A proposed change to Florida statutes could result in lower property tax rates for Disney Vacation Club and other timeshare owners.
Jason Garcia from the Orlando Sentinel has written an extensive story on a piece of legislation proposed in the Florida Legislature. The change has the potential to reduce the value of timeshare properties, thus reducing the property tax burden paid by owners.
Florida Statute 192.037 (11) (a) indicates how how the assessed value is determined for timeshare properties. It states that that properties are valued at 50% of the original purchase price when there are "an inadequate number of resales" available to determine a fair market rate.
The proposed new addition, Section 11(b) states that in the event of a tax appeal, any number of resales shall be considered "adequate" for determining value. As such, a timeshare property with a small number of low-priced resales could find its appraised value lowered dramatically, also reducing its property taxes.
According to the Sentinel, timeshares represent nearly $3 billion worth of taxable property value in Osceola County and more than $9 billion in Orange County. A reduction in property values would cost those counties millions in tax revenue while benefitting timeshare owners.
So far, no specific timeshare developer nor industry trade group American Resorts Development Association (ARDA) has admitted a connection to this proposal.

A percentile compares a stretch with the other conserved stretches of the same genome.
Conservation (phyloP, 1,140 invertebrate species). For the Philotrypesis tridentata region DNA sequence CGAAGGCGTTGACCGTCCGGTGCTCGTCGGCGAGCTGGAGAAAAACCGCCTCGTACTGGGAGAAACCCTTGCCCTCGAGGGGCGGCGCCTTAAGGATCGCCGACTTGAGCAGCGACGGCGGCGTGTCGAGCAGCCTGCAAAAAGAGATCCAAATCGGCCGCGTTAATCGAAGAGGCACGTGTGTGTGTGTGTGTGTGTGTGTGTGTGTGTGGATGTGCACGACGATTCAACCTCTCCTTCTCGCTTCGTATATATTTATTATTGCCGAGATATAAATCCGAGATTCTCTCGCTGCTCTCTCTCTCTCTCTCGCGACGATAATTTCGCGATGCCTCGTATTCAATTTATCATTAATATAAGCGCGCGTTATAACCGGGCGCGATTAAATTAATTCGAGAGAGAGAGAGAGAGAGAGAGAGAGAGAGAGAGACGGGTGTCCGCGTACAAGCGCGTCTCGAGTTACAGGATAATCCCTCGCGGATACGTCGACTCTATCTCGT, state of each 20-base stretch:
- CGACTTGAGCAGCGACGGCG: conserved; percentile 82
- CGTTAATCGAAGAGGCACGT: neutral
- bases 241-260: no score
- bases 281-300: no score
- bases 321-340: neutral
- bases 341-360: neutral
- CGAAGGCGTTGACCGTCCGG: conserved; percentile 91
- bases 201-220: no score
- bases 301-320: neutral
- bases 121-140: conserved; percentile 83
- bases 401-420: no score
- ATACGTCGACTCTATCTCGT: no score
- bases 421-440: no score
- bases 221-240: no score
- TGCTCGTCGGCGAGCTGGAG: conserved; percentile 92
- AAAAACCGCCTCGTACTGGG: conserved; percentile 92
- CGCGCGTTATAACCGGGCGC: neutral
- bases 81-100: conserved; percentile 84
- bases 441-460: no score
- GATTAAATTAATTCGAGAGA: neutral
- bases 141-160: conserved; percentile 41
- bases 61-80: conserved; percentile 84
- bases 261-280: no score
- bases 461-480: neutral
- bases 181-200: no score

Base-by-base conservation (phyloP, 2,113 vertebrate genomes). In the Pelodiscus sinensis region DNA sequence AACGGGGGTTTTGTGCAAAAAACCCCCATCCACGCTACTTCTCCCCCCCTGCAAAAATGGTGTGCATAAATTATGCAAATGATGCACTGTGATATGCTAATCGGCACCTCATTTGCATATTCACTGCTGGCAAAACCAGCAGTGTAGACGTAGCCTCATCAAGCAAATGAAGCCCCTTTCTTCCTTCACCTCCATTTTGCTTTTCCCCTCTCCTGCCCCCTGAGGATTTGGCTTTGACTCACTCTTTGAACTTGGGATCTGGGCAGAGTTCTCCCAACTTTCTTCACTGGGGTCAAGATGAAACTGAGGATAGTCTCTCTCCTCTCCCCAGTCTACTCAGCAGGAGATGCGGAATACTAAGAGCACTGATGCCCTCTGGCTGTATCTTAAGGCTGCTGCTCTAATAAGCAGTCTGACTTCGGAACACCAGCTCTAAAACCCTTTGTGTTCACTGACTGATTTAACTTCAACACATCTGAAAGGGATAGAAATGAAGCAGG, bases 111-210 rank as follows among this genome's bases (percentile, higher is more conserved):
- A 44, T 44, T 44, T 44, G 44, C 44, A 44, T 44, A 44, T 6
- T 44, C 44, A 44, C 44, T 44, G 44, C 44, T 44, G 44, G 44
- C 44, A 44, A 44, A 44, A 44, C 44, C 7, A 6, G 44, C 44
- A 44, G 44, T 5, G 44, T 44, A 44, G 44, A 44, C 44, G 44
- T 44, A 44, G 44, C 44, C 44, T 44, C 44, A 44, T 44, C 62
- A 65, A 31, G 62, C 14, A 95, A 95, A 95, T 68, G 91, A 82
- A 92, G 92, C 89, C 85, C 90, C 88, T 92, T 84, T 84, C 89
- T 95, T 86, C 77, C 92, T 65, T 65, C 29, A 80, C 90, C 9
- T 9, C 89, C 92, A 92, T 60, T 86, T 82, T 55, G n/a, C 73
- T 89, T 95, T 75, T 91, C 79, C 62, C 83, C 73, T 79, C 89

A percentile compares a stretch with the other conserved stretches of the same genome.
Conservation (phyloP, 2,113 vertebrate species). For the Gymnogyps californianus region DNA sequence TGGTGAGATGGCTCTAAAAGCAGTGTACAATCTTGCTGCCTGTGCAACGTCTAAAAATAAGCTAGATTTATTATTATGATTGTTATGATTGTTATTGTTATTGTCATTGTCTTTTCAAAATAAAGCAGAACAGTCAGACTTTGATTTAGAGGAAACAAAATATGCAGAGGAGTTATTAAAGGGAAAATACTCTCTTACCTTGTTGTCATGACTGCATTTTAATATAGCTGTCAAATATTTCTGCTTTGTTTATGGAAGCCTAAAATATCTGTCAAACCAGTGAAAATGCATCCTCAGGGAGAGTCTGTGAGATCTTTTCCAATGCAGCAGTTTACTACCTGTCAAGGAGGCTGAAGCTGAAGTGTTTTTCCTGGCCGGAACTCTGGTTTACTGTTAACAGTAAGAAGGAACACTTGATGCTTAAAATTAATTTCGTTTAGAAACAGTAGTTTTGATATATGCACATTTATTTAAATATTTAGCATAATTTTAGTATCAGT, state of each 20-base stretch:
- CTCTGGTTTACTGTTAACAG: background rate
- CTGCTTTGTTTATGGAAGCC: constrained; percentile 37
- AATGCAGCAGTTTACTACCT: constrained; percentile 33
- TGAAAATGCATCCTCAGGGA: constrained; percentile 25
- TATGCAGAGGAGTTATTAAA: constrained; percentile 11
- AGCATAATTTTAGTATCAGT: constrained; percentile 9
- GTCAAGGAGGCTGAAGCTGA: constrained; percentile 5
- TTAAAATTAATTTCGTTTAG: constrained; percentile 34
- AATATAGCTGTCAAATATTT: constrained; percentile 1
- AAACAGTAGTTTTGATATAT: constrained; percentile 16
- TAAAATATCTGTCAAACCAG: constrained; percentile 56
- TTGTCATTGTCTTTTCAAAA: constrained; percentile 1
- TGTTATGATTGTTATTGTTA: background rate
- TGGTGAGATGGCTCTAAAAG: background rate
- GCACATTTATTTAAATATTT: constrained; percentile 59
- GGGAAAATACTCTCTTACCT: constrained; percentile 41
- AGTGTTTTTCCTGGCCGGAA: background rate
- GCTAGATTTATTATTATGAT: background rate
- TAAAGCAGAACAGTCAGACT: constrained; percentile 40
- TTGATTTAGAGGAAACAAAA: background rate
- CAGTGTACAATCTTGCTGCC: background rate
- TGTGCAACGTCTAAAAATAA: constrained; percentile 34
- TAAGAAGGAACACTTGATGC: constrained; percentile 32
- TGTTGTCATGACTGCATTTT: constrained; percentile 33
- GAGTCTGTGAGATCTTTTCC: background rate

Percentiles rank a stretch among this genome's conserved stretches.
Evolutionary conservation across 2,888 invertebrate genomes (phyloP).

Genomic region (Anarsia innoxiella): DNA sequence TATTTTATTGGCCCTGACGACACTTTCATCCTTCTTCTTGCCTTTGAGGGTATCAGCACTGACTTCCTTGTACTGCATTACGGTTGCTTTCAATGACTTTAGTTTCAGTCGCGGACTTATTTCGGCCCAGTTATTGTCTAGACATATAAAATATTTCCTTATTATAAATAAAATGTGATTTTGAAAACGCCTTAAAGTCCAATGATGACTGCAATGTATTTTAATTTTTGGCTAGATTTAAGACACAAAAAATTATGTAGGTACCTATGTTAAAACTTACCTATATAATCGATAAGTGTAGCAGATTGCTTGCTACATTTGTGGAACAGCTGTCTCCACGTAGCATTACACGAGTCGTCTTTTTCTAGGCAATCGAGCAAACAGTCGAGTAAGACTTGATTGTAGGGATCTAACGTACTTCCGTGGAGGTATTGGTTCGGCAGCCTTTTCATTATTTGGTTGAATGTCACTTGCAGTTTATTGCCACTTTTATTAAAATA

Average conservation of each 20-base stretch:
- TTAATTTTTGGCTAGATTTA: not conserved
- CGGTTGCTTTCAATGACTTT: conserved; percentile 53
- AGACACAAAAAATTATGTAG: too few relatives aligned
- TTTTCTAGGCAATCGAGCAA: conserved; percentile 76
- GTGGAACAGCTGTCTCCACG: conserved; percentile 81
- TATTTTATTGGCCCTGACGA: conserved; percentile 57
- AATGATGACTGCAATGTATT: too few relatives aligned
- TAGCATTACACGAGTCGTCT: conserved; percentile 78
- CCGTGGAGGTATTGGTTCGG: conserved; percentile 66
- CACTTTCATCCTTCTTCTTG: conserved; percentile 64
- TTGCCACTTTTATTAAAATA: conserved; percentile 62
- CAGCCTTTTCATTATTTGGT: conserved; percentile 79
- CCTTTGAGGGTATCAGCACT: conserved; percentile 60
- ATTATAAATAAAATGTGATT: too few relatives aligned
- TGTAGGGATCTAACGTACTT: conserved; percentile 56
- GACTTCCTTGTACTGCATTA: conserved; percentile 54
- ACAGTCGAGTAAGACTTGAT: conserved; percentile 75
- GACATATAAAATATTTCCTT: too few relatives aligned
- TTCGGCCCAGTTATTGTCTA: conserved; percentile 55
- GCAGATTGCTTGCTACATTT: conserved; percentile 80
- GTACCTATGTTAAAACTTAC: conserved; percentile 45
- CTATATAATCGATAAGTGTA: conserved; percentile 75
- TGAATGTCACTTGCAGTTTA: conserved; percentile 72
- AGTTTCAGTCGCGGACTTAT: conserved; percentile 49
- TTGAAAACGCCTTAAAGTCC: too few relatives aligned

Many timeshares are notorious for losing value following their initial sale. Timeshares who stand to benefit from this change would seem to be those whose resale values are less than half the initial selling price. Disney Vacation Club properties historically run counter to this trend, selling for 70-80% of the initial price and rising over time. However, resale restrictions adopted for Disney's Riviera Resort have prompted questions over its long term resale pricing.
The Sentinel story illustrates how a timeshare developer like Wyndham Destinations could potentially benefit due to its lower resale value and smaller number of transfers.
The proposed changes have not yet been adopted by state lawmakers. The current legislative session runs through March 13.
Check out the complete story at the Orlando Sentinel.